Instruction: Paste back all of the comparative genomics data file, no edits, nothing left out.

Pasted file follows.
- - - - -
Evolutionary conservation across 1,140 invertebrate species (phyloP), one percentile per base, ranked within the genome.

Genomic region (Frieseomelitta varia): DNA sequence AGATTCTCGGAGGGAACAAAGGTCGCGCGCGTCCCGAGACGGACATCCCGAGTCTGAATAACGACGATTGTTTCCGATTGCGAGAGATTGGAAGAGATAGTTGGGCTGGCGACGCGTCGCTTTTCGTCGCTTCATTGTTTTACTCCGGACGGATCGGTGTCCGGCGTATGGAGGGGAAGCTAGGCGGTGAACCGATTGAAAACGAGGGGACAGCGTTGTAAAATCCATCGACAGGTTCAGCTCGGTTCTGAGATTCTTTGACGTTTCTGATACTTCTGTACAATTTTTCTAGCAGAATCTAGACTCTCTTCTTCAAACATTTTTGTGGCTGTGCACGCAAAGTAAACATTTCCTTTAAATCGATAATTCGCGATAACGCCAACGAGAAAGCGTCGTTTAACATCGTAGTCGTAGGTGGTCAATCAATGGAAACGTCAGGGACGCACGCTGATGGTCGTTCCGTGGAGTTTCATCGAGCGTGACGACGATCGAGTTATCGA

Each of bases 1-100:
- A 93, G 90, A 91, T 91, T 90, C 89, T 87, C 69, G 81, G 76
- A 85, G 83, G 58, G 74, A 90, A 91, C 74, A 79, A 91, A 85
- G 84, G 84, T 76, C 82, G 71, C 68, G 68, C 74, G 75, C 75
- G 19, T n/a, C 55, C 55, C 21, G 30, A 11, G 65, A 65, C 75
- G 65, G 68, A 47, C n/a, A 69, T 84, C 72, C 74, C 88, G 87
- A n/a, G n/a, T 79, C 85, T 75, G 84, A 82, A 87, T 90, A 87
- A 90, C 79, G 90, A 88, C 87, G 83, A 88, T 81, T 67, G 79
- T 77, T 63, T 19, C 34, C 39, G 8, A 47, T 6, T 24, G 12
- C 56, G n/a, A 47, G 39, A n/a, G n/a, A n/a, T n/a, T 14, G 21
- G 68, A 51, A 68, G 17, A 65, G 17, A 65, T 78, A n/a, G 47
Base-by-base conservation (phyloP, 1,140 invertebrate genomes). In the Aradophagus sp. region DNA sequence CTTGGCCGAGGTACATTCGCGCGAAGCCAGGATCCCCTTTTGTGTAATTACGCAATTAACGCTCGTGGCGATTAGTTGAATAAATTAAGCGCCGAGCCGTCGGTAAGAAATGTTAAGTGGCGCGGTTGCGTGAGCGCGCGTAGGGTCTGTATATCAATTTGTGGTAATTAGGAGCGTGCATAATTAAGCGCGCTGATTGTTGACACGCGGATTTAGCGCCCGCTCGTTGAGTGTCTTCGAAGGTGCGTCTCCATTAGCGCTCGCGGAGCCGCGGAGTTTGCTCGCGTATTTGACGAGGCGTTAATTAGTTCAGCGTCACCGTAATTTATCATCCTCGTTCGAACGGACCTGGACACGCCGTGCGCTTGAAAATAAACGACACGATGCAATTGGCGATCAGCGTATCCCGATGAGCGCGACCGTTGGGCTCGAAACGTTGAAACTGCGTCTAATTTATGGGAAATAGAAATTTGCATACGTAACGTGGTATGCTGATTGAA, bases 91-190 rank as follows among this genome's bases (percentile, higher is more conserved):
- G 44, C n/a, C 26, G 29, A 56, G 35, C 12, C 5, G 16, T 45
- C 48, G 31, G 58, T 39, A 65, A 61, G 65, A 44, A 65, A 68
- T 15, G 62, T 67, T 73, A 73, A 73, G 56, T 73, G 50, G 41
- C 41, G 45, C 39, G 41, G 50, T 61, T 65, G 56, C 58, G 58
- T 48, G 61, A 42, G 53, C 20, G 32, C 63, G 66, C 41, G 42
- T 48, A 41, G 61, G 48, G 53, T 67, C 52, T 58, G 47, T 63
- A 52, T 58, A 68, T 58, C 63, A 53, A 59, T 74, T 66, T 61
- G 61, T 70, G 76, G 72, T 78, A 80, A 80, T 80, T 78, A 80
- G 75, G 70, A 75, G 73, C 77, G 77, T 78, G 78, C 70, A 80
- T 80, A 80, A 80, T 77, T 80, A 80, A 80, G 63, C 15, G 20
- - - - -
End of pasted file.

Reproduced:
Evolutionary conservation across 1,140 invertebrate species (phyloP), one percentile per base, ranked within the genome.

Genomic region (Frieseomelitta varia): DNA sequence AGATTCTCGGAGGGAACAAAGGTCGCGCGCGTCCCGAGACGGACATCCCGAGTCTGAATAACGACGATTGTTTCCGATTGCGAGAGATTGGAAGAGATAGTTGGGCTGGCGACGCGTCGCTTTTCGTCGCTTCATTGTTTTACTCCGGACGGATCGGTGTCCGGCGTATGGAGGGGAAGCTAGGCGGTGAACCGATTGAAAACGAGGGGACAGCGTTGTAAAATCCATCGACAGGTTCAGCTCGGTTCTGAGATTCTTTGACGTTTCTGATACTTCTGTACAATTTTTCTAGCAGAATCTAGACTCTCTTCTTCAAACATTTTTGTGGCTGTGCACGCAAAGTAAACATTTCCTTTAAATCGATAATTCGCGATAACGCCAACGAGAAAGCGTCGTTTAACATCGTAGTCGTAGGTGGTCAATCAATGGAAACGTCAGGGACGCACGCTGATGGTCGTTCCGTGGAGTTTCATCGAGCGTGACGACGATCGAGTTATCGA

Each of bases 1-100:
- A 93, G 90, A 91, T 91, T 90, C 89, T 87, C 69, G 81, G 76
- A 85, G 83, G 58, G 74, A 90, A 91, C 74, A 79, A 91, A 85
- G 84, G 84, T 76, C 82, G 71, C 68, G 68, C 74, G 75, C 75
- G 19, T n/a, C 55, C 55, C 21, G 30, A 11, G 65, A 65, C 75
- G 65, G 68, A 47, C n/a, A 69, T 84, C 72, C 74, C 88, G 87
- A n/a, G n/a, T 79, C 85, T 75, G 84, A 82, A 87, T 90, A 87
- A 90, C 79, G 90, A 88, C 87, G 83, A 88, T 81, T 67, G 79
- T 77, T 63, T 19, C 34, C 39, G 8, A 47, T 6, T 24, G 12
- C 56, G n/a, A 47, G 39, A n/a, G n/a, A n/a, T n/a, T 14, G 21
- G 68, A 51, A 68, G 17, A 65, G 17, A 65, T 78, A n/a, G 47
Base-by-base conservation (phyloP, 1,140 invertebrate genomes). In the Aradophagus sp. region DNA sequence CTTGGCCGAGGTACATTCGCGCGAAGCCAGGATCCCCTTTTGTGTAATTACGCAATTAACGCTCGTGGCGATTAGTTGAATAAATTAAGCGCCGAGCCGTCGGTAAGAAATGTTAAGTGGCGCGGTTGCGTGAGCGCGCGTAGGGTCTGTATATCAATTTGTGGTAATTAGGAGCGTGCATAATTAAGCGCGCTGATTGTTGACACGCGGATTTAGCGCCCGCTCGTTGAGTGTCTTCGAAGGTGCGTCTCCATTAGCGCTCGCGGAGCCGCGGAGTTTGCTCGCGTATTTGACGAGGCGTTAATTAGTTCAGCGTCACCGTAATTTATCATCCTCGTTCGAACGGACCTGGACACGCCGTGCGCTTGAAAATAAACGACACGATGCAATTGGCGATCAGCGTATCCCGATGAGCGCGACCGTTGGGCTCGAAACGTTGAAACTGCGTCTAATTTATGGGAAATAGAAATTTGCATACGTAACGTGGTATGCTGATTGAA, bases 91-190 rank as follows among this genome's bases (percentile, higher is more conserved):
- G 44, C n/a, C 26, G 29, A 56, G 35, C 12, C 5, G 16, T 45
- C 48, G 31, G 58, T 39, A 65, A 61, G 65, A 44, A 65, A 68
- T 15, G 62, T 67, T 73, A 73, A 73, G 56, T 73, G 50, G 41
- C 41, G 45, C 39, G 41, G 50, T 61, T 65, G 56, C 58, G 58
- T 48, G 61, A 42, G 53, C 20, G 32, C 63, G 66, C 41, G 42
- T 48, A 41, G 61, G 48, G 53, T 67, C 52, T 58, G 47, T 63
- A 52, T 58, A 68, T 58, C 63, A 53, A 59, T 74, T 66, T 61
- G 61, T 70, G 76, G 72, T 78, A 80, A 80, T 80, T 78, A 80
- G 75, G 70, A 75, G 73, C 77, G 77, T 78, G 78, C 70, A 80
- T 80, A 80, A 80, T 77, T 80, A 80, A 80, G 63, C 15, G 20